“When we own portions of outstanding businesses with outstanding managements, our favorite holding period is forever.”
— Warren Buffett
Investors can learn a lot from Warren Buffett, whose above quote teaches the importance of thinking about investment time horizon, and asking ourselves before buying any given stock: can we envision holding onto it for years — even a two-decade holding period possibly?
Suppose a “buy-and-hold” investor was considering an investment into Adobe Inc (NASD: ADBE) back in 1999: back then, such an investor may have been pondering this very same question. Had they answered “yes” to a full two-decade investment time horizon and then actually held for these past 20 years, here’s how that investment would have turned out.
|Average annual return:||15.60%|
As shown above, the two-decade investment result worked out exceptionally well, with an annualized rate of return of 15.60%. This would have turned a $10K investment made 20 years ago into $181,761.40 today (as of 11/29/2019). On a total return basis, that’s a result of 1,717.37% (something to think about: how might ADBE shares perform over the next 20 years?). [These numbers were computed with the Dividend Channel DRIP Returns Calculator.]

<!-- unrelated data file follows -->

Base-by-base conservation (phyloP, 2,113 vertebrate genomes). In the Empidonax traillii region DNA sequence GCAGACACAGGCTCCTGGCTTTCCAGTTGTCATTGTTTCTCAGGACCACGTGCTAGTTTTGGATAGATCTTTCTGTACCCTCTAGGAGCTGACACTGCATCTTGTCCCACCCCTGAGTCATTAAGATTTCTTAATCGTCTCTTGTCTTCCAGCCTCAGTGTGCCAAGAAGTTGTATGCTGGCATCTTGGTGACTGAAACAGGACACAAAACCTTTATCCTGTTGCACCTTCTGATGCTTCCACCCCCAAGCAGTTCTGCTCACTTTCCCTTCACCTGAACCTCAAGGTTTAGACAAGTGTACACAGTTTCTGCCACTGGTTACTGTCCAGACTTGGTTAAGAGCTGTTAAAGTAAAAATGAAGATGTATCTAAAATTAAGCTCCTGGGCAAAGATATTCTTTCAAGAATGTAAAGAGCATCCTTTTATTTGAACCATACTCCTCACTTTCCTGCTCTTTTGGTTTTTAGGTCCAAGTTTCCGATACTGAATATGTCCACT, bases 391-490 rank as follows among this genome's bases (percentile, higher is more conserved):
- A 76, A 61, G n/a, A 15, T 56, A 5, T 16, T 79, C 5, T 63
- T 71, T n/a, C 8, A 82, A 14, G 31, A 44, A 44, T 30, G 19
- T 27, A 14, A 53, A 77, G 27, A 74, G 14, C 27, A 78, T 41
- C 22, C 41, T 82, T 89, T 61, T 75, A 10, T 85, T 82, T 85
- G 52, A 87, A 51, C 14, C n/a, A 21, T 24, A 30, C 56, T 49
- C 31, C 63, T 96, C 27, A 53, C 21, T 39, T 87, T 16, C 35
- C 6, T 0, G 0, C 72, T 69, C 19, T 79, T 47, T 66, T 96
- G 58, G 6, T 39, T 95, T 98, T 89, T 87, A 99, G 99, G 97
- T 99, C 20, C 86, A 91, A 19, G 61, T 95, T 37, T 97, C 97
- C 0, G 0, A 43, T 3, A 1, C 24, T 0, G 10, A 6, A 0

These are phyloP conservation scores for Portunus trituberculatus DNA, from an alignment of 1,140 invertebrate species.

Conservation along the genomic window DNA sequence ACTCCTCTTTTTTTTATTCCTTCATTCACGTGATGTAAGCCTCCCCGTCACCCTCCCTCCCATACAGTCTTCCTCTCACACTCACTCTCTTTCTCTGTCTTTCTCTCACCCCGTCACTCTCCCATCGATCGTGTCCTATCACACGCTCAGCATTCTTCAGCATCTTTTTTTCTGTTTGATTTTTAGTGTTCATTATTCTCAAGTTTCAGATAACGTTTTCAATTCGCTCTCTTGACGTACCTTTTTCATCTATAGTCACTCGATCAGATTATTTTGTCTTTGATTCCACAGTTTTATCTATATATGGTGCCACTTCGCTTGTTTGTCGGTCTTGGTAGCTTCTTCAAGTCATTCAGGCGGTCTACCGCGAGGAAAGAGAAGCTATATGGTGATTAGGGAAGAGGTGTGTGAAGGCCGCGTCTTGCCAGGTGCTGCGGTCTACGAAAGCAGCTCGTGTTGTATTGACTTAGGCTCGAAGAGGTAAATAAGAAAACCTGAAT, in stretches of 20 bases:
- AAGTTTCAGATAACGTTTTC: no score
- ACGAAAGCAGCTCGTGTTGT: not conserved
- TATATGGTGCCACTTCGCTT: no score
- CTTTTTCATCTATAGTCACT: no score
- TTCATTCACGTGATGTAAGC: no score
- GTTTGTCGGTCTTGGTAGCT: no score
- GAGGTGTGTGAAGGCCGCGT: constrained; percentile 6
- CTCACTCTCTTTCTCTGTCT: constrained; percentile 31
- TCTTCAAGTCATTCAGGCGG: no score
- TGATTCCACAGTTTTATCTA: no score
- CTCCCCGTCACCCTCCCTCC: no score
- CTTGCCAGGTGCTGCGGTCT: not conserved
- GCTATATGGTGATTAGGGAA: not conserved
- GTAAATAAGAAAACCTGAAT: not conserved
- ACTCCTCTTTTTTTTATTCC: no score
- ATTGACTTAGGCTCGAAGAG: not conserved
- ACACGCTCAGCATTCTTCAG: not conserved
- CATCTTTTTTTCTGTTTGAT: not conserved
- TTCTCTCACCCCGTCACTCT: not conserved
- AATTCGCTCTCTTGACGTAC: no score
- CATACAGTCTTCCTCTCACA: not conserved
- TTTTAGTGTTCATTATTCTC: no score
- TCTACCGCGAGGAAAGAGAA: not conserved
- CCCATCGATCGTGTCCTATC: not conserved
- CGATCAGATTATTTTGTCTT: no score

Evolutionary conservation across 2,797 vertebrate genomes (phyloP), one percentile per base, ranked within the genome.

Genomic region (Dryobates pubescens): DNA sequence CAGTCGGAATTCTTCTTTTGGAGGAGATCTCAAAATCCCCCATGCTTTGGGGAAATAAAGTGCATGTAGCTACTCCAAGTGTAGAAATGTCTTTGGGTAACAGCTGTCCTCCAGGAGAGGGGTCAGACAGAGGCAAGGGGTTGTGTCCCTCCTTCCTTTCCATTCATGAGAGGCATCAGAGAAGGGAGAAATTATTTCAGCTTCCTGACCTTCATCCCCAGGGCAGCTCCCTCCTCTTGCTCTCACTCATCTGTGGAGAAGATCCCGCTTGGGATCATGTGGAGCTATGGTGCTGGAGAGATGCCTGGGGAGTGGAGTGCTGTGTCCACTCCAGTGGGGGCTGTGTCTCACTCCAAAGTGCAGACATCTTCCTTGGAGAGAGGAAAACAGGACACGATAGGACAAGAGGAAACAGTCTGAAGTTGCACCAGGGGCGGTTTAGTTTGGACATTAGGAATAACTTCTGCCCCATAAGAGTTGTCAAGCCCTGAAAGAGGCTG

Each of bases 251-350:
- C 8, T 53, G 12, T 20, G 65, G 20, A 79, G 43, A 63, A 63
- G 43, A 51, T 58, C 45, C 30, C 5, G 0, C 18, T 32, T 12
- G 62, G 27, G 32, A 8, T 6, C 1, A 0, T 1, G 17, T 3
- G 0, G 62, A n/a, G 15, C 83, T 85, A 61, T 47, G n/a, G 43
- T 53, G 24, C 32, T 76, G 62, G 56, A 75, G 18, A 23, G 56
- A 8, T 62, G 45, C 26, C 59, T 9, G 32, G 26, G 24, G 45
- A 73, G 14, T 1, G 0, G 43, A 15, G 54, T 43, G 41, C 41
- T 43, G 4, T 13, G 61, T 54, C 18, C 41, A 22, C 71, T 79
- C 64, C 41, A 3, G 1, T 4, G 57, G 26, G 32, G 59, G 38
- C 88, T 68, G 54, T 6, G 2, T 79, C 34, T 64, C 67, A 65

Notice that Adobe Inc paid investors a total of $0.14/share in dividends over the 20 holding period, marking a second component of the total return beyond share price change alone. Much like watering a tree, reinvesting dividends can help an investment to grow over time — for the above calculations we assume dividend reinvestment (and for this exercise the closing price on ex-date is used for the reinvestment of a given dividend).
Based upon the most recent annualized dividend rate of .0125/share, we calculate that ADBE has a current yield of approximately 0.00%. Another interesting datapoint we can examine is ‘yield on cost’ — in other words, we can express the current annualized dividend of .0125 against the original $17.16/share purchase price. This works out to a yield on cost of 0.00%.
One more investment quote to leave you with:
“We don’t have to be smarter than the rest. We have to be more disciplined than the rest.” — Warren Buffett